Now the green isn't the camera or the flashes fault, this is all the Pinstrosity. Erin said she followed the directions, and initially it looked great (below) but it kinda looks like a giant loofah (we will get to that). This project is made by putting a flame-less LED candle inside a hanging Chinese lantern, and then using hot glue to cover the lantern with crafter's "stuffing" (not batting, we will get to that also).


Here is the finished product, before it got all lit up, however when the lights went out, things got...scary. There a few differences here that are key.

The original pin says to use cotton batting, there are two different kinds of "batting" we see here, after a phone call to the quilting queen, A.K.A. My Lovely Mama, I found out that the one used in the Pinstrosity is actually is batting , while in the original they used stuffing (as in what you put in a stuffed animal). There is a difference here because the batting comes on a bolt, like fabric, it's flat (also like fabric) and hard to mold (hence the loofah look). Whereas the stuffing is loose and fluffy (like a cloud), making it SUPER easy to create just that, a cloud!
 Also another thing that is important to consider when gathering supplies is to buy the LED flame-less candles, make sure you get the kind that emit little to no heat, which if you don't, could be a safety issue.
The problem that Erin ran into was she bought super cheap lights from the dollar store that were blue, which mixed with the lantern which is yellow, making everything seem green.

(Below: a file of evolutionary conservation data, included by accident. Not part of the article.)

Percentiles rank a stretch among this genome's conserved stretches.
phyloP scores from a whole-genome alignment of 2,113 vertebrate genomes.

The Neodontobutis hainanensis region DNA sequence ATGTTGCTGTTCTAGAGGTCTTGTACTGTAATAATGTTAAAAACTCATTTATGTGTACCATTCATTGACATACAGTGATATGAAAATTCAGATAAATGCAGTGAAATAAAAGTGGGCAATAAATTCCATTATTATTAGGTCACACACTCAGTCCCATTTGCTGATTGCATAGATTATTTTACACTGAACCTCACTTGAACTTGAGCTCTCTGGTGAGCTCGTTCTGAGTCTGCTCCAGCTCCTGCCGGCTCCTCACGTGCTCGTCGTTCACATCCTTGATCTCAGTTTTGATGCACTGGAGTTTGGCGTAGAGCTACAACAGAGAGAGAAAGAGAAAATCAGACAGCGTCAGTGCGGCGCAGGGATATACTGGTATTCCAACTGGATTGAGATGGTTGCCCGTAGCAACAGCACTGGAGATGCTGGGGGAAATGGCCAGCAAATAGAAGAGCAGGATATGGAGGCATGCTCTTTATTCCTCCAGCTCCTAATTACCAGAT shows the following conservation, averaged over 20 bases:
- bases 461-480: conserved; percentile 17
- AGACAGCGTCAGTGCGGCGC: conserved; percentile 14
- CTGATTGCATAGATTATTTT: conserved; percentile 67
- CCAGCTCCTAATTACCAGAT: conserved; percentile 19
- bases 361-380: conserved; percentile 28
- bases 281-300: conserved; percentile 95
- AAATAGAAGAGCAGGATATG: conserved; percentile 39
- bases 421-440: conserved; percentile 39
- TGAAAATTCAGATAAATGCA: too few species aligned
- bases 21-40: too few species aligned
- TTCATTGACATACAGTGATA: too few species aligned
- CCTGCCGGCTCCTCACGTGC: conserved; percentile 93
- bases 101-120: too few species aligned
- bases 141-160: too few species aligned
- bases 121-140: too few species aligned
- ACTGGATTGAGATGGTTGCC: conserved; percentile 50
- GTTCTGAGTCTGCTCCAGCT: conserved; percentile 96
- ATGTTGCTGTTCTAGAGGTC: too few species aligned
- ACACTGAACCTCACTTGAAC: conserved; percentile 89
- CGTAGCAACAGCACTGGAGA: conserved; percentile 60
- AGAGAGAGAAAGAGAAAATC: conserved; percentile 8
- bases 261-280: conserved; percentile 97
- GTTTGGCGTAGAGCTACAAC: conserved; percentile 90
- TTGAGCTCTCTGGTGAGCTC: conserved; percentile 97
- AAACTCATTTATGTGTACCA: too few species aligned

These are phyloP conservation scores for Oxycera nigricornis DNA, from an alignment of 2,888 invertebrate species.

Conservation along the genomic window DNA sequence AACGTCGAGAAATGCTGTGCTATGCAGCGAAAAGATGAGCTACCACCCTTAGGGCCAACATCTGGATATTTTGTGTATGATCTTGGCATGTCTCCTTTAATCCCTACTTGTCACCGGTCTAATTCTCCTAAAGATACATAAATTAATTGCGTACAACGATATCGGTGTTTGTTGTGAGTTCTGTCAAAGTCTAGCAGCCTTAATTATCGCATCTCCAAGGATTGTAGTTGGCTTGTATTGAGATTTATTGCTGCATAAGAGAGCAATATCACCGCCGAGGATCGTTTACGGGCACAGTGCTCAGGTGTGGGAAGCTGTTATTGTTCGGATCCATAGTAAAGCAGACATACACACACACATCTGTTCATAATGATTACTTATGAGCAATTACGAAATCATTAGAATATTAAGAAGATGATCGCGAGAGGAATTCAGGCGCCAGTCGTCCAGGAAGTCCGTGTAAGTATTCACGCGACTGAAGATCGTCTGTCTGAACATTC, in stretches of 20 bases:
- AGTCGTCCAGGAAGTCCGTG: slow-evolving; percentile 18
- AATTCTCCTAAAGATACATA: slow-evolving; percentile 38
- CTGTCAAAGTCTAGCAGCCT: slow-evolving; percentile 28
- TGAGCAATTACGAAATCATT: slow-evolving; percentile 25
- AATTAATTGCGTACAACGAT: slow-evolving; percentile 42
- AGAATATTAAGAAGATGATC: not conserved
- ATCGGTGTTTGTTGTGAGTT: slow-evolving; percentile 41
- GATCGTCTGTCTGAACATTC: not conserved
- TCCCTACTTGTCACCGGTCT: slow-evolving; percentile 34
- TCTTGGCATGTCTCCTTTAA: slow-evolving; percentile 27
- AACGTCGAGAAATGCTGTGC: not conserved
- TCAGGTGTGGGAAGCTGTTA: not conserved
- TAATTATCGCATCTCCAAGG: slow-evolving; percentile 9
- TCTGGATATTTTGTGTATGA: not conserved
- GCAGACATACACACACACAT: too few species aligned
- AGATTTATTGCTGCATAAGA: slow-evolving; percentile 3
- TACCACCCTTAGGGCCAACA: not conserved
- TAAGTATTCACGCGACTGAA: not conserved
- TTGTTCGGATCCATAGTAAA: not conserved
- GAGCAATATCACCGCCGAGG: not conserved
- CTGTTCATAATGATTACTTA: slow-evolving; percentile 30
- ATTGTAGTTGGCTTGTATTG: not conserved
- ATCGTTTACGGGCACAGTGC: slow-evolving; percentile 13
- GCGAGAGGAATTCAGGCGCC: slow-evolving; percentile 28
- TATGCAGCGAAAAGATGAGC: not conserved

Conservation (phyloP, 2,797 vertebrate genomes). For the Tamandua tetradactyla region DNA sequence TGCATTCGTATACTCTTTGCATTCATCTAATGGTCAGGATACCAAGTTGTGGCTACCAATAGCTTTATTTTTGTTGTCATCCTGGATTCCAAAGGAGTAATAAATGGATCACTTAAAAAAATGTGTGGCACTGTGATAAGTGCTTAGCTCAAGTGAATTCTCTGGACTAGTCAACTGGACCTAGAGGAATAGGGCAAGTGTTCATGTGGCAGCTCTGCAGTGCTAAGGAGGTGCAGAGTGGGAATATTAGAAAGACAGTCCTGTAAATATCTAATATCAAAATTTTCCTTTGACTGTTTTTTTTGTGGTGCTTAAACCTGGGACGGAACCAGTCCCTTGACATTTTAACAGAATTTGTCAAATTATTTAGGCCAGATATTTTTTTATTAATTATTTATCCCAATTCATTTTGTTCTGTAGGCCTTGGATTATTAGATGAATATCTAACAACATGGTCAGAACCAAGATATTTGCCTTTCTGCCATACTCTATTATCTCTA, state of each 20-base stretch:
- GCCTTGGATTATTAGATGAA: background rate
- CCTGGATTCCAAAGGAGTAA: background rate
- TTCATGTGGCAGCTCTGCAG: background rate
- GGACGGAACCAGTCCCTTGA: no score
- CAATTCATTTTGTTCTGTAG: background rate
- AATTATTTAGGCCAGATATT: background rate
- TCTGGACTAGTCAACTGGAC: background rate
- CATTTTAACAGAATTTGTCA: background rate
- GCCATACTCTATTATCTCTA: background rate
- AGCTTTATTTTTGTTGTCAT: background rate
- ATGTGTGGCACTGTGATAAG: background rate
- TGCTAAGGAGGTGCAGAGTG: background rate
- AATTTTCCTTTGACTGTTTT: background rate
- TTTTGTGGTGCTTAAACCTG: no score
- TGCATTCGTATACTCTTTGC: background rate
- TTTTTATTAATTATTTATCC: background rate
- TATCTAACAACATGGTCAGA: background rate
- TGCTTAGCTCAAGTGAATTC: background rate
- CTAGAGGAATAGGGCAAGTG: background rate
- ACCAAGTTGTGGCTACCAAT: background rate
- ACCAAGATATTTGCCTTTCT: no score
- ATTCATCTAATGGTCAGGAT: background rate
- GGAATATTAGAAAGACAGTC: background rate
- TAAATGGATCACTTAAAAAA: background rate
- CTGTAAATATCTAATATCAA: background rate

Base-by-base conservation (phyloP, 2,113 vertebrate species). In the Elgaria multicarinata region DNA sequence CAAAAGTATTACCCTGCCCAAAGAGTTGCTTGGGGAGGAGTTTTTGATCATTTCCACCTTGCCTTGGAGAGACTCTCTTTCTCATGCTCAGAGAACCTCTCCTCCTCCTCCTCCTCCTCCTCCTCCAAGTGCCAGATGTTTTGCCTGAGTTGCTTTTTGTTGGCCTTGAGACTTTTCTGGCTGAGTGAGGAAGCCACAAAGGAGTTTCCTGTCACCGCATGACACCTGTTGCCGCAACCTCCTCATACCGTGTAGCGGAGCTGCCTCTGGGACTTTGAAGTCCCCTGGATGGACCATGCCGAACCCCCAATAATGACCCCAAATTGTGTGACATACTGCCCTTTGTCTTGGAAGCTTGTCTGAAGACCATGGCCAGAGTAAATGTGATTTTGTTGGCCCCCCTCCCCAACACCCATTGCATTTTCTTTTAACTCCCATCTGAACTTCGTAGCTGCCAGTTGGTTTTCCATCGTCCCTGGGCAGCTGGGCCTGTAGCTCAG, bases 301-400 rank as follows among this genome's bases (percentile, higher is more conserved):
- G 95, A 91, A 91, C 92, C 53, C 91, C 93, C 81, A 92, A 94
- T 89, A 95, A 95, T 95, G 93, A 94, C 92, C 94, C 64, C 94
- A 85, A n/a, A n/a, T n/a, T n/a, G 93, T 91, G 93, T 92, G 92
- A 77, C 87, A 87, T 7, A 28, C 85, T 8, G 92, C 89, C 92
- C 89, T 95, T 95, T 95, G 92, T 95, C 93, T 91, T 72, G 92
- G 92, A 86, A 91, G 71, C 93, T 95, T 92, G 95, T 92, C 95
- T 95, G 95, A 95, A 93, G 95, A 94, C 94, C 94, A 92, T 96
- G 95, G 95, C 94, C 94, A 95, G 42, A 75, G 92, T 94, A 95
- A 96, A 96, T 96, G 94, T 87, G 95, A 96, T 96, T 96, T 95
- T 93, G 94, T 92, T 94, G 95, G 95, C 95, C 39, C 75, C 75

How to resolve these issues lies all in the supplies:
  • Use crafters stuffing, you should be able to find this at any craft store (Hobby Lobby, Joanns, Hancocks, Michaels, etc)
  • Use LED flameless low/no heat candles that are white (Someone also suggested LED Christmas lights, I don't have a lot of experience with Christmas lights, so I am not sure how well that would work,  so again practice caution.)
  • White lanterns
  • *Using white materials ensures that the final product will not turn into a Halloween lantern spookfest, as seen above*
  • **On that note,Erin keep the lantern around, it would look wonderful on your front porch this coming Halloween**
  • Other than that the project is fairly easy, make sure you check the lights for low heat, and don't leave unattended if you are worried about them getting hot, safety first folks.
Super cute for a wedding decoration, kids themed room, (again safety first of course), or a party. Let us know if you tried this out and found some lights that rocked!

                                          -Emilee